December 4, 2021

Fronton and Center

Florida Jai alai makes a comeback

Mike Vogel | 3/25/2020

Increases in jai alai revenue haven’t matched the growth in the number of frontons — just the opposite. Dania Jai Alai in Dania Beach has by far the largest handle in jai alai in Florida. On a recent Saturday night, about 100 people watched players battle on the court. Between games, the lines to wager ran to a half dozen and more. Collectively, in the state’s last full year of data, total jai alai wagering statewide was $8.5 million, down from the year before. Says Lockwood, the attorney, “jai alai alone is not a profitable enterprise.”

But it presents no animal issues, and Magic City’s fronton, built inside an existing space, takes a fraction of the seven acres needed for dog racing. Getting rid of the tracks in favor of a fronton opens valuable acreage to sale or redevelopment. The grandstand for Magic City’s old dog track now fills for concerts by the likes of George Thorogood.

As players practice on the fronton court to the pistol-shot crack of a pelota hitting court panels, Savin outlines how the jai alai loss leader took on a life of its own.

Magic City spent less than $1 million to have the fronton court built in Spain and assembled in Miami. In hiring players, Savin wanted to avoid the region’s existing, unionized players. Magic City’s Havenick family has long ties to the University of Miami. That relationship allowed Savin to reach out to former Canes and later to other schools’ former athletes, believing good athletes could be made into good jai alai players. About a score of neophytes began practicing in January 2018. “We’re trying to teach them a sport that’s almost dead,” Savin says. The last dog race ran June 29, 2018. Jai alai commenced two days later.

Building personalities

Roque, a tall 42-year-old, remembers being surprised by his paycheck. “Practicing and got paid for it? Really? I was dumbfounded.”

Magic City also drew Kenny Kelly, a former Major League Baseball player and one-time quarterback for the University of Miami; Baraka Short, a defensive end on UM’s national championship team; Tanard Davis, a former Cane who played on the Indianapolis Colts’ Super Bowl winning plus a high hurdler and a lacrosse player. One drove for Uber. One had an ice cream truck. Some were personal trainers.

The unconventional players drew the interest of Miami filmmaker Billy Corben, maker of Cocaine Cowboys, U and Broke. He decided to follow the rookies through their education and first season. His documentary, Magic City Hustle, won the Miami Film Festival’s 2019 Documentary Achievement Award and brought further attention to the program. The synopsis: “In Miami, a dying sport gets a reprieve when a local dog track conjures up a scheme to enlist some former has-been and never-was University of Miami athletes to play Jai-Alai as token requisite to further their pari-mutuel interests.”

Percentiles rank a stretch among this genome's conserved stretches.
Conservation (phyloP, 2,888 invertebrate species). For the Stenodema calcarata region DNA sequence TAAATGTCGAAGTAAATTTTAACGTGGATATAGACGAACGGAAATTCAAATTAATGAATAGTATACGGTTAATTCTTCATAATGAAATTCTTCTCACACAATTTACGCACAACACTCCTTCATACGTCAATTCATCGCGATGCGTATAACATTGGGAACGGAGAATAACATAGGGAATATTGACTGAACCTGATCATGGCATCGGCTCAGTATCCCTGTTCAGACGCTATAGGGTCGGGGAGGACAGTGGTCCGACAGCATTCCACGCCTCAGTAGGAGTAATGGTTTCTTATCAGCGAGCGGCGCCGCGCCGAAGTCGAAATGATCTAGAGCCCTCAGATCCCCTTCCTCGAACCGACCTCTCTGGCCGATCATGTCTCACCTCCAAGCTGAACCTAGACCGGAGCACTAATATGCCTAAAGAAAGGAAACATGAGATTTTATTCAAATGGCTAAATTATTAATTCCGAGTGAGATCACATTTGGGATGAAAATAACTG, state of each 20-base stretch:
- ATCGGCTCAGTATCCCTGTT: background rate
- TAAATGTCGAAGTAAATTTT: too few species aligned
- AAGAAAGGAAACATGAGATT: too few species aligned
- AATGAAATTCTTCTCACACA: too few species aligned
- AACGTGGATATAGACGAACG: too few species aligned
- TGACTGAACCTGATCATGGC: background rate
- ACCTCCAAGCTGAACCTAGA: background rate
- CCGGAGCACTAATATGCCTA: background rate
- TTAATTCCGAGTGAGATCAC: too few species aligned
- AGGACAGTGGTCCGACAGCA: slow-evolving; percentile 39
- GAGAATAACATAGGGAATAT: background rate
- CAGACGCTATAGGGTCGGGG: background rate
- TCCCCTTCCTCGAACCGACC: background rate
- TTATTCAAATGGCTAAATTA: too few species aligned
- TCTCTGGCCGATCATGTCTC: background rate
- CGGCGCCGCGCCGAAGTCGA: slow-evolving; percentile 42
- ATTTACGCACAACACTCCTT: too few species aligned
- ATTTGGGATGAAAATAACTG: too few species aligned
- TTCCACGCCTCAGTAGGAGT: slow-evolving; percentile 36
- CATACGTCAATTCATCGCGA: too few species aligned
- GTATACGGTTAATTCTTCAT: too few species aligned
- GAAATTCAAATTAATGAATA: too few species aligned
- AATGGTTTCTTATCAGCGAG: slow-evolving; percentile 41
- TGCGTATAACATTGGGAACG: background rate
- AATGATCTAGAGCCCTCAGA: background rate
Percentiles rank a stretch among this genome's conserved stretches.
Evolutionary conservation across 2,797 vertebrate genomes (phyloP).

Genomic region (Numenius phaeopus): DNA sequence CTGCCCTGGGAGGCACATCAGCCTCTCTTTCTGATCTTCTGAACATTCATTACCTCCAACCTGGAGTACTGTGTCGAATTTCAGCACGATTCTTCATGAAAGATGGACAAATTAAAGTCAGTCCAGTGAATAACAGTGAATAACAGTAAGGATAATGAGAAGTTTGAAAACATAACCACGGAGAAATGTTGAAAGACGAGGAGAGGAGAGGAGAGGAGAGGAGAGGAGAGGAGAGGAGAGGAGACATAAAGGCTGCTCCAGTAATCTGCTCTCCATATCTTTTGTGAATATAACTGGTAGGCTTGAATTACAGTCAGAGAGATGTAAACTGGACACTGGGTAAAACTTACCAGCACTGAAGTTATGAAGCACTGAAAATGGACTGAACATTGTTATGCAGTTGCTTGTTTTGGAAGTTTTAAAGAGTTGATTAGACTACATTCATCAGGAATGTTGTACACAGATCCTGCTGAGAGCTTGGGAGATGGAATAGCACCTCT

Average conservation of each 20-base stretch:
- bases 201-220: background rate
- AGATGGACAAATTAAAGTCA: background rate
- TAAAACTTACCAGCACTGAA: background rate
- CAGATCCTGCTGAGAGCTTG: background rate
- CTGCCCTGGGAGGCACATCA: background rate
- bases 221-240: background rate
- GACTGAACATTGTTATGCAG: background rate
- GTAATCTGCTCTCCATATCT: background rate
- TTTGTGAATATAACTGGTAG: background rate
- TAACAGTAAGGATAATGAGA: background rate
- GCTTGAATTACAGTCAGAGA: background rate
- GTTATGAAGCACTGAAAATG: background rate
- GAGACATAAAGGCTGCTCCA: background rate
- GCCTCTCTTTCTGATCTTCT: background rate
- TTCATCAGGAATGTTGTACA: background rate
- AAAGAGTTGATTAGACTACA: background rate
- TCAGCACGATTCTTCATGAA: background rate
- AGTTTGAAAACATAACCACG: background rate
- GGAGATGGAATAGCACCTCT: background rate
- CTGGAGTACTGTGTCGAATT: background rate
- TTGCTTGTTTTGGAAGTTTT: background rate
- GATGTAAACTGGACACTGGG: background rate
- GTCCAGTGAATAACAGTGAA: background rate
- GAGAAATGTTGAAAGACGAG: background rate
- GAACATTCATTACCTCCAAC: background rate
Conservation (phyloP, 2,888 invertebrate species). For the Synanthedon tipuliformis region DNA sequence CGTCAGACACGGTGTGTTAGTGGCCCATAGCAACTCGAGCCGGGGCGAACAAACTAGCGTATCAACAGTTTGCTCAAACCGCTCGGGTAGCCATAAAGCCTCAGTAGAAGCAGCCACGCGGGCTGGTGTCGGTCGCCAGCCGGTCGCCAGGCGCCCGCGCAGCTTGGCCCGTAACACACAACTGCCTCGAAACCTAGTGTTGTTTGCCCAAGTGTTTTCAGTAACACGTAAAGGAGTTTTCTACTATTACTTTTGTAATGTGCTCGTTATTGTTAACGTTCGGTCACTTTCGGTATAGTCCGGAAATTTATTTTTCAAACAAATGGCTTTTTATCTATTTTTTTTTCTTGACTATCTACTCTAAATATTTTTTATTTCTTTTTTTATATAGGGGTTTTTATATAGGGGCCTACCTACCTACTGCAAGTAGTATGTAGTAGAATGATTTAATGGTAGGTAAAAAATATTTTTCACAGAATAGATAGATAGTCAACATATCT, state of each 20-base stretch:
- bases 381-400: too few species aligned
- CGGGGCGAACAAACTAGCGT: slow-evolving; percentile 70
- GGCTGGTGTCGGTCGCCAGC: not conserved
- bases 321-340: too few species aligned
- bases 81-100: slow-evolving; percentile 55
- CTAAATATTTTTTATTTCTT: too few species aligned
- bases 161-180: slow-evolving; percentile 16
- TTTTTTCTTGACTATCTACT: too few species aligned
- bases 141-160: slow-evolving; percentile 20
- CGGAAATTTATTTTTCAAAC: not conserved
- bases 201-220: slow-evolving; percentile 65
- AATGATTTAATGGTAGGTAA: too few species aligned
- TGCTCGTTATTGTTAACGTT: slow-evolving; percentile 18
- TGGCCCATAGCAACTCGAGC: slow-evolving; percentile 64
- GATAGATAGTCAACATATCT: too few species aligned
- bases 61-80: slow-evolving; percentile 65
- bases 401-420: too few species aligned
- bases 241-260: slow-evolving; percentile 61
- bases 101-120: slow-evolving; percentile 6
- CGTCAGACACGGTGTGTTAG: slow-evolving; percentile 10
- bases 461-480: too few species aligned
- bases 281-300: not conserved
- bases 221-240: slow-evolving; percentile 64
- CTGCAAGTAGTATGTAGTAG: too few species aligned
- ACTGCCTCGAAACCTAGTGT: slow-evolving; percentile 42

To build interest, Savin wants players’ personalities to stand out. Among other moves, he breaks with tradition by giving them individual walk-up music like pro baseball players — Roque’s song is “Legend Has It” by Run the Jewels — and nicknames. Roque chose “Tennessee” since he’s originally from Nashville. In January, Roque returned to practice after a pinky fracture healed. “Just got cleared,” he says. “My mind was going crazy because I couldn’t be out here the last couple weeks.”

Roque still coaches high school baseball, but now he’s a substitute teacher after taking a leave from full-time teaching to put in more effort on jai alai. “Doing our best to make it come back,” he says. “We’re in the process.”

Savin believes players should have low salaries and high prize money — the opposite of traditional compensation. He says Miami’s highest earner last year made “about $80,000” in prize money and salary while the lowest made $45,000.

As at most pari-mutuel events, attendance is free. A weekday matinee might draw 50 spectators. On Sundays, Magic City jai alai’s best day, with the help of a bounce house and other enticements, plus an air-conditioned venue with free parking in the summer, as many as 300 people come. That pales compared to the 5,000 people a day hitting the casino and poker room on what are known as non-concert days.

The first year’s handle at Magic City jai alai was just $1.7 million, second in Florida to Dania Jai Alai. Savin won’t quantify how much Magic City loses on jai alai but says the loss is a quarter of the loss on dogs.

Tags: Arts & Entertainment, Feature

 

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